“They were clearly unaware of the Brazilian sociopolitical dynamics. They preferred to remain closed in their community and did not discuss those issues with other Muslims and with members of other faiths. If they did so, they would not make so many mistakes,” he analyzed.
Kuş said many Muslim congregations invite people from other countries to study in Turkey, and the Süleymancılar often host such. The severe discipline kept by them in Manaus, according to reports, is not uncommon in Turkish education, he added.
“But they certainly were wrong to conduct things like they did. Why did they focus only on Indigenous groups? Why did they need to take the boys to study in Turkey, if they could just help them to study in Brazil?” he asked.
Some Muslims had warned one of the Süleymancılar’s leaders in Brazil that trying to convert Indigenous peoples was a reprehensible “colonialist project,” a source who preferred to remain anonymous told RNS. Many Turkish Muslims in Brazil declined to comment on the scandal, fearing retaliation by Erdogan’s supporters.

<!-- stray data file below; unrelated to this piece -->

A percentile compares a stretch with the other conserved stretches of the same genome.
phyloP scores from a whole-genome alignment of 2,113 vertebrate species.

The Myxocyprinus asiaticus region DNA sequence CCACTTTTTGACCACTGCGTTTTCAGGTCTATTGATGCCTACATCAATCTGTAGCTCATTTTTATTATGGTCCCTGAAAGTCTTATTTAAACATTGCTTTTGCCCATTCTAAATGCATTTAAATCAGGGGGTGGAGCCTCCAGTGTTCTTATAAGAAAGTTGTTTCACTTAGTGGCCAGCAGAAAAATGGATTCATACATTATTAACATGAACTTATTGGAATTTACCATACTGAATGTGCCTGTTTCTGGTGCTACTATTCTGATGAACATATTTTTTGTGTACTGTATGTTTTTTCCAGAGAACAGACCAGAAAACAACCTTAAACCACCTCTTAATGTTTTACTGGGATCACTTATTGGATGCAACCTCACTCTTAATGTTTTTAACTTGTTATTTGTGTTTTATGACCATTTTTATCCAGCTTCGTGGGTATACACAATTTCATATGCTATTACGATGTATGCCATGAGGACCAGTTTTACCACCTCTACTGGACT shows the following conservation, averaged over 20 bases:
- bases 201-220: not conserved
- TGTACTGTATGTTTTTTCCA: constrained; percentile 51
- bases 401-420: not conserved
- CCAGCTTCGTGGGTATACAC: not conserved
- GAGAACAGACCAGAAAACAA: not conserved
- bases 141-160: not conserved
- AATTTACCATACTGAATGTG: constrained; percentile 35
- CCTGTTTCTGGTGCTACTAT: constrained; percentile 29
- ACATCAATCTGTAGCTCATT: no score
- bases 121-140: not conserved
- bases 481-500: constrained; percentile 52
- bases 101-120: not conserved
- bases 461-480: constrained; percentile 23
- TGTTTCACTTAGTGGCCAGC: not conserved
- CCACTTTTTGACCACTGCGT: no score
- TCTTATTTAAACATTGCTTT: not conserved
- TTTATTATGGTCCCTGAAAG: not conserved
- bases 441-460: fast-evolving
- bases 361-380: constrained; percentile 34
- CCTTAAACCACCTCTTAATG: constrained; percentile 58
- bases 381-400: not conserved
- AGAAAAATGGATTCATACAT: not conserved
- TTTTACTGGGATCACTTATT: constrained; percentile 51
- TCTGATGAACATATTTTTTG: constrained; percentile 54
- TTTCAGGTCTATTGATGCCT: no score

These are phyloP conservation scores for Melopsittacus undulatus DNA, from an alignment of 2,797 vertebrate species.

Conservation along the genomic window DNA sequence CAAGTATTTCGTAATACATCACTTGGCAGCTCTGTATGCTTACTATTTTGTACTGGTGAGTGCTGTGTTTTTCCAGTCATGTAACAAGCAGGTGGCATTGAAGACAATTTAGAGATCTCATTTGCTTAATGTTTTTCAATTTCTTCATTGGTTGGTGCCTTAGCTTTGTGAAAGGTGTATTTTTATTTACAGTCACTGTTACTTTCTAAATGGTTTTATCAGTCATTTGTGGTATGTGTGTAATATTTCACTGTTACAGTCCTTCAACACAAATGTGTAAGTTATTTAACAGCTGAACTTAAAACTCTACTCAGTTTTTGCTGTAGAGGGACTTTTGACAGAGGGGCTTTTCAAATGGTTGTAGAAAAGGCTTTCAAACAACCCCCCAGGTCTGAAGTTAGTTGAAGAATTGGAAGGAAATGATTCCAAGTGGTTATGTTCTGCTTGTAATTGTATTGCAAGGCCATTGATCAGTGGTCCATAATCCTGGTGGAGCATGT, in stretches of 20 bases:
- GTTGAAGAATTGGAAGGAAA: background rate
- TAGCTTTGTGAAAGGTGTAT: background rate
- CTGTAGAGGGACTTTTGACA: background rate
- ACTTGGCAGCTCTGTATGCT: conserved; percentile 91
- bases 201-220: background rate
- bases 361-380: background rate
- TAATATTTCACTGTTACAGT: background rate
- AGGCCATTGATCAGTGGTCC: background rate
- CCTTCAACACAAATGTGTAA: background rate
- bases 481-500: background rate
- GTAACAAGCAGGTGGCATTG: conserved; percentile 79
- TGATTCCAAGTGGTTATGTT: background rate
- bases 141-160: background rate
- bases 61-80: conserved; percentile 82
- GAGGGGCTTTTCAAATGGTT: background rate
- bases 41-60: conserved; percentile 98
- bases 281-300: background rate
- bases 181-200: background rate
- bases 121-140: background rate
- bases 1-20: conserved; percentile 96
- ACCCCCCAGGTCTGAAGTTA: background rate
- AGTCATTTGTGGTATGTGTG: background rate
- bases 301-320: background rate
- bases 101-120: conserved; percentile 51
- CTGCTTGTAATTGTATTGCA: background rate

“The Roman Catholic Church did exactly the same thing with Indigenous peoples for centuries. But now that Muslims are involved it has become a police case,” the unnamed person said.
Kuş hopes that people understand that the Brazilian Muslim community is diverse and most members do not approve of that group’s project.
“The media should not generalize it, because the Islam actually forbids that kind of action,” he concluded.